FSS systems currently in orbit have a huge capacity with a relatively low price structure. FSS systems provide various applications for subscribers, including: telephony, fax, television, high-speed data communication services, Internet access, satellite news gathering (SNG), Digital Audio Broadcasting (DAB) and others. These systems provide high-quality service because they create efficient communication systems for both residential and business users.

Constituent parts of a VSAT configuration

All the outdoor parts on the dish are collectively called the ODU (Outdoor Unit), i.e., OMT to split signal between BUC and LNB. The IDU is effectively a modem, usually with ethernet port and 2 x F-connectors for the coax to BUC (Transmit) and from LNB (Receive). The Astra2Connect has an all-in-one OMT/BUC/LNA that looks like a Quad LNB in shape and size which mounts on a regular TV satellite mount. As a consequence it is only 500 mW compared with the normal 2W, thus is poorer in rain. Skylogic's Tooway system also uses an integrated OMT/BUC/LNB assembly called a transmit and receive integrated assembly (TRIA), which is 3W.

Maritime VSAT

A maritime VSAT is a VSAT with features that allow it to be operated on a ship at sea. A ship that is underway is in continuous motion in all axes. The antenna part of a marine VSAT system must be stabilized with respect to the horizon and true north as the ship moves beneath it. Motors and sensors are used to keep the antenna pointed accurately at the satellite. This enables it to transmit to and receive from the satellite whilst minimising losses and interference with adjacent satellites.


Initially, stabilized satellite antennas were used on ships for reception of television signals. One of the first companies to manufacture stabilized VSAT antennas was SeaTel of Concord, California, which launched its first stabilized antenna in 1978. SeaTel dominates the supply of two-way VSAT stabilised antenna systems to the marine industry with almost 72% of the market in 2007 compared to Orbit’s 17.6%.[5] Initially, maritime VSAT was using single channel per carrier technology, which suited large-volume users like oil drilling rigs and oil platforms and large fleets of ships from one shipowner sailing within one or few satellite footprints. This changed when the company iDirect launched its IP-based time division multiple access technology that dynamically allocated bandwidth to each ship for shared bandwidth, lowering the entry-level cost for getting maritime VSAT installed, which turned out to be of key importance to small to mid-sized fleets, and thus to the market acceptance of VSAT.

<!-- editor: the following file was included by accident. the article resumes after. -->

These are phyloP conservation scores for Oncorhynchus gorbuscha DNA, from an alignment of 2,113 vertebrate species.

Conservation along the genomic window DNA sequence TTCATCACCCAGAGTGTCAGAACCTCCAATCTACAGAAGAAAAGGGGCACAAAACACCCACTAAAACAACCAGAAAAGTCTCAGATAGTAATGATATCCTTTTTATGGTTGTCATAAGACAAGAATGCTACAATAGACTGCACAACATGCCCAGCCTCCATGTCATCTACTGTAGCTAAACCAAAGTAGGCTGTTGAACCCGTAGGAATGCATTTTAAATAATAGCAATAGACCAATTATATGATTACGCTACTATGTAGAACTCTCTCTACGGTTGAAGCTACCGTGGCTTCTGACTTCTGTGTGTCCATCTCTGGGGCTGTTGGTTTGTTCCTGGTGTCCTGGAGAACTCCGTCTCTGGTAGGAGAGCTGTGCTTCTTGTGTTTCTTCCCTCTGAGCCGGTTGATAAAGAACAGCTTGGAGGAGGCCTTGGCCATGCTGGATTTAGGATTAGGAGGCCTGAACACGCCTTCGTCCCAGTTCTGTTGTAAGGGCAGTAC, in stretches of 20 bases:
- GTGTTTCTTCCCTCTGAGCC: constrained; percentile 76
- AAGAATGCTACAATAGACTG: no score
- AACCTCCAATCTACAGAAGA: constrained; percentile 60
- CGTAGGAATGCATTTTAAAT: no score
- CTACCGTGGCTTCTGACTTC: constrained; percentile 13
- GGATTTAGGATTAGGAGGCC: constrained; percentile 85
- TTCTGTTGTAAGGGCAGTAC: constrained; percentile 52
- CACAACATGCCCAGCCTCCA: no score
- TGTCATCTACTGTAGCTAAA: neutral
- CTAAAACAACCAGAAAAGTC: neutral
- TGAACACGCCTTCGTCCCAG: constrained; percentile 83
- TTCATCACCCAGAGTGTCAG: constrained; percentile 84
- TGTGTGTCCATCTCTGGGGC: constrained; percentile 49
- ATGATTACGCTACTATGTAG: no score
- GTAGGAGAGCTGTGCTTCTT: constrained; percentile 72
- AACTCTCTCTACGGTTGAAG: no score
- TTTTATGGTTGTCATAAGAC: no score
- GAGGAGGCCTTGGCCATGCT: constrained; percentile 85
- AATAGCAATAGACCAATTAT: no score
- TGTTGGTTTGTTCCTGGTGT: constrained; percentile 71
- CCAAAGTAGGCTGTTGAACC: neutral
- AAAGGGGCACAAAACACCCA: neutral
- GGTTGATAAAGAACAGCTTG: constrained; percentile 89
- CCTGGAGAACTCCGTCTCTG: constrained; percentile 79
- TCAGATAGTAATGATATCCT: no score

According to the Maritime VSAT report issued by the Comsys Group, the market for stabilised maritime VSAT services (not including oil and gas rigs) reached more than $400 million in 2007.[5] In 2010, COMSYS released its "2nd Maritime VSAT Report", where the market estimate had increased to $590 million in 2009 with predictions for 2010 at $850 million. The estimated size of the market in terms of vessels eligible to get VSAT was in this report set to in excess of 42.000 with just over 34.000 to go. The major companies market share in terms of number of vessels in service were in 2009 (2007 in parenthesis) according to these reports: Vizada: 17,6% (26.0%), Ship Equip: 11.0% (10.7%), Cap Rock 2.8% (2.9%), MTN 7.5% (6.4%), Stratos - % (3.6%), KVH 5.4% (- %) Elektrikom 4.9% (3.2%), Intelsat 3.4% (- %), Eutelsat 3.1%, NSSL 3.1%, Radio Holland 3.0%, Telemar 3.0%, DTS 2.6% and others accounted for 32.6% (27.7%). Many of the major providers have branded their maritime VSAT offerings such that Vizada offers its service through the Marlink division and the SeaLink and WaveCall products, OmniAccess, through their BroadBEAM[6] products and Ship Equip calls its offering Sevsat.[7]


Modern VSAT systems are a prime example of convergence, and hence require skills from both the RF and IP domains. VSAT-specific training includes: